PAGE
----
You Make The Call

By Jace Bauserman

Calling equipment and fox

Calling predators is fun, and more hunters are taking up the sport every year. This is a good thing, but it also increases pressure, and that equals smarter predators. This is especially true for those chasing hides on public dirt. Here’s how to choose the right calls and set yourself apart from the competition.

Now For Something Completely Different

The single most commonly used sound to call predators is the rabbit in distress—both cottontail and jack. I’ve used it on public land and have watched coyotes and foxes run from it. Why? They’ve heard it before.

Of course, mixing up sounds is nothing new. The question is, are you using sounds that match prey in your area? Here’s an example. While hunting some close-to-home dirt, I bumped into a few other callers. They had made 18 stands over two days and had yet to call a coyote. Their sounds included raspy hen turkey yelps, raccoon fighting and a few others.

On paper, they should have worked. But there was one big problem—none of their sounds matched any of the local prey.

Do some research. Take a drive around your calling grounds and note specific bird species, small mammals and even big game. Even though a coyote is usually no match for a healthy adult deer or antelope, fawns make prime pickings.

Lucky Duck Calls

Also visit with a local game biologist. They might be able to point you toward prey animals you might not be keen to. Just like a fly fisherman matches the hatch, you need to match your sounds. When on the hunt, keep an eye open for predator droppings. Dark ones mean predators are eating meat, and if they’re eating birds, feathers are typically in the droppings.


My favorite and most effective calls are bird sounds. They don’t get used a ton, and electronic calling manufacturers offer lots of them. I carry a bird field guide in my truck at all times. When I notice large numbers of a particular bird, I look it up in the guide and then search for its distress sounds.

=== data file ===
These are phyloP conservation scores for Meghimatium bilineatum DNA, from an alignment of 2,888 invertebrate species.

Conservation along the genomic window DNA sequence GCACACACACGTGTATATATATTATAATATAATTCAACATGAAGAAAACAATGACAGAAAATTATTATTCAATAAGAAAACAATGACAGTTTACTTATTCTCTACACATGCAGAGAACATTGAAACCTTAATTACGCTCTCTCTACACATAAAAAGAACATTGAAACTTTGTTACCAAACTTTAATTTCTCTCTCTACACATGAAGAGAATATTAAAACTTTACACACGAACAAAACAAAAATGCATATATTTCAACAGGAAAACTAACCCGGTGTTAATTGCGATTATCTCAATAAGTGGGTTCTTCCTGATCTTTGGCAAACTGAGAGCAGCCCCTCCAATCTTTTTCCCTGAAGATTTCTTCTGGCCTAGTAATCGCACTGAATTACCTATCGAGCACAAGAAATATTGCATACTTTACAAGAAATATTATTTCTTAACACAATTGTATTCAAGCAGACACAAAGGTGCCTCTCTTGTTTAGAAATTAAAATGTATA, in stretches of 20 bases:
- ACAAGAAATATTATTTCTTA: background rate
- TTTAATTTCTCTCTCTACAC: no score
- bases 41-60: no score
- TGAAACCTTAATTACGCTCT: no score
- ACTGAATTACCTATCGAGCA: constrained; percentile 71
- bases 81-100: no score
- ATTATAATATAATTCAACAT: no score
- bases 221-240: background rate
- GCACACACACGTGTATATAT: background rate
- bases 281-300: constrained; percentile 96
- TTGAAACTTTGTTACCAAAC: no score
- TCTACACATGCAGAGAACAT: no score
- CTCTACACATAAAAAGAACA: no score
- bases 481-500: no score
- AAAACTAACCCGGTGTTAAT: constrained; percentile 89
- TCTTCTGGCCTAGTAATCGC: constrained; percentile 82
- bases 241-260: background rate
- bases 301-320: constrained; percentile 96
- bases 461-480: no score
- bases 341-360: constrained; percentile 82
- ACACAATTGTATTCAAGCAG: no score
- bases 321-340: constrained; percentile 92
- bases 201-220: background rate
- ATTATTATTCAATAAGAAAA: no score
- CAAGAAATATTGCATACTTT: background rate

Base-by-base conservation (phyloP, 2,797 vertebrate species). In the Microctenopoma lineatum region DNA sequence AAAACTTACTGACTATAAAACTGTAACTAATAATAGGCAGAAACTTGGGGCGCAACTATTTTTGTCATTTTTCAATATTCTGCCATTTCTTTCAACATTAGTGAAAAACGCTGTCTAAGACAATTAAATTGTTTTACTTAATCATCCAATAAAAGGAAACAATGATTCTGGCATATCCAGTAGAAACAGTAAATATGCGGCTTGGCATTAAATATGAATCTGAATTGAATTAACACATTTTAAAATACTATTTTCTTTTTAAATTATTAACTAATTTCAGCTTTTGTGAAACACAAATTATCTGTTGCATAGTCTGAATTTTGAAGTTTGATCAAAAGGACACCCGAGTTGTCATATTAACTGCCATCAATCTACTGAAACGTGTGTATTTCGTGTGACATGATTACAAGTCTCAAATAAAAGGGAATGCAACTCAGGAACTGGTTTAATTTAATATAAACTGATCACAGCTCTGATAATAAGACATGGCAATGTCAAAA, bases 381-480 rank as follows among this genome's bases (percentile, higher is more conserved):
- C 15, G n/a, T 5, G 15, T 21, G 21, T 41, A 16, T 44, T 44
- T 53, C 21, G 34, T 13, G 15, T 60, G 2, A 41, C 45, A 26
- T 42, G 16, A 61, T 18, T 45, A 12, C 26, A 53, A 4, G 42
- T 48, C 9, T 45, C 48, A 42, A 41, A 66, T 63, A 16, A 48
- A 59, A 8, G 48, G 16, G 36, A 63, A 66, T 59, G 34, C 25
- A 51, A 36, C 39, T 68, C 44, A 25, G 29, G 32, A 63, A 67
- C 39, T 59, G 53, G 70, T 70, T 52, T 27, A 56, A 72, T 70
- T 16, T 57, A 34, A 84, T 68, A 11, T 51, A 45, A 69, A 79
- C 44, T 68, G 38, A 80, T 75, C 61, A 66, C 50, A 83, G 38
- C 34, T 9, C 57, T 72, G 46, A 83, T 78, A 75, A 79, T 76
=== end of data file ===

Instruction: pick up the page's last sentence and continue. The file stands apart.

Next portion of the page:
Recently, while hunting western Oklahoma, I noticed lots of scissor-tailed flycatchers. I searched the sound, downloaded it to my Fox Pro and killed seven coyotes in 10 stands. Coincidence? Maybe. However, before downloading the sound and making the switch, I’d blanked on six stands in a row. As in all forms of hunting, it’s often the little things that make a big difference.

Coyote Sounds

Jason coyote howled to get the buck on his feet, and he didn’t take another step. Hunter’s high-shoulder hit was perfect, and the buck expired in seconds. He’d done his work and put in his time on the bench. He was confident in his rifle and load, and a gorgeous buck was the result.

The trick is knowing what specific vocalizations mean and when coyotes use them. For instance, a female submission howl is great during mating season, but isn’t the top choice during non-mating months. Coyote pup screams can be money for late summer and early fall when small pups are close to the den. Interrogation howls are great locators and can used all year. Do some research and learn what coyotes are saying and why they’re saying it.

Stay On Stand

The last big aspect of putting more hides on stretchers is simply sitting longer. Too many callers give up after 15 minutes. Yes, most coyotes I’ve called over the years have come within 15 minutes, but I’ve also called lots of them as late as 45 minutes into a stand. This is especially true during months when food sources are more abundant and during stands that involve more coyote vocalization stands. If I feel I’m in a good spot where coyotes can hear me at a great distance, I always sit for at least 45 minutes. Give your sounds time to work for you, and it’ll pay off.

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